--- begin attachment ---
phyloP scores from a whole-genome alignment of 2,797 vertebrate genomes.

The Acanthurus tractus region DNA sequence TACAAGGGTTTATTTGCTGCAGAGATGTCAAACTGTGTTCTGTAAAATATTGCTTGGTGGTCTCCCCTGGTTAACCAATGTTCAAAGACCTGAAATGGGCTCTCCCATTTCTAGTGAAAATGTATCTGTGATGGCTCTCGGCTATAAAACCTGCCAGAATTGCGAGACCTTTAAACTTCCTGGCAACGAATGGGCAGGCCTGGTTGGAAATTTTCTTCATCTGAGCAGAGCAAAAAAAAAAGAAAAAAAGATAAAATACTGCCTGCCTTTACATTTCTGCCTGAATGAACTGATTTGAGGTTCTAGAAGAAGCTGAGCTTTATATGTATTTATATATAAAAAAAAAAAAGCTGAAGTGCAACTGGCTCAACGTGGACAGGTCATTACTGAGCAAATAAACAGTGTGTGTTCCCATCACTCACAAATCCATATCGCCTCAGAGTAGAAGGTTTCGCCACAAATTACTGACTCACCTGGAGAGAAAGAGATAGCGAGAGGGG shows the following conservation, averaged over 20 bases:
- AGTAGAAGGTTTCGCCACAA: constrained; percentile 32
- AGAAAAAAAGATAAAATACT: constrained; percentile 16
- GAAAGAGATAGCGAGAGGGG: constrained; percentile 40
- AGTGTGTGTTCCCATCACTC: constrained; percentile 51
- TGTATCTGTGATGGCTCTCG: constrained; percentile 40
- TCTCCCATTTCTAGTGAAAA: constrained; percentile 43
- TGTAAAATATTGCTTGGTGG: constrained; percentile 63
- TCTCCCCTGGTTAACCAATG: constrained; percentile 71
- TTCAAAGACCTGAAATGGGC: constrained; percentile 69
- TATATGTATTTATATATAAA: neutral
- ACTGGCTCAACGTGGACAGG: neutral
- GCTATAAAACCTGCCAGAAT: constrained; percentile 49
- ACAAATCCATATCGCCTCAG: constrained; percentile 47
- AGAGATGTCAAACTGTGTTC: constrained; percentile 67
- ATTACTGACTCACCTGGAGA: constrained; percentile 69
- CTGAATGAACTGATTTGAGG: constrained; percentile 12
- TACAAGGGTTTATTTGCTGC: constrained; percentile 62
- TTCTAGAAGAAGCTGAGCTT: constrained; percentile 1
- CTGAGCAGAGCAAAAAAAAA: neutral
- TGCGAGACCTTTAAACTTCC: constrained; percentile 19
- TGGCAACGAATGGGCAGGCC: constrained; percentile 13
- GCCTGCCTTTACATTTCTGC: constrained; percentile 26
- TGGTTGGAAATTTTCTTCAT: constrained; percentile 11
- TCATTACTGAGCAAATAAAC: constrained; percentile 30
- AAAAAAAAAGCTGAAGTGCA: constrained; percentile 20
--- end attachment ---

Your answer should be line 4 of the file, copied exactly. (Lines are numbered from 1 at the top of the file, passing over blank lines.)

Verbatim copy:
- AGAAAAAAAGATAAAATACT: constrained; percentile 16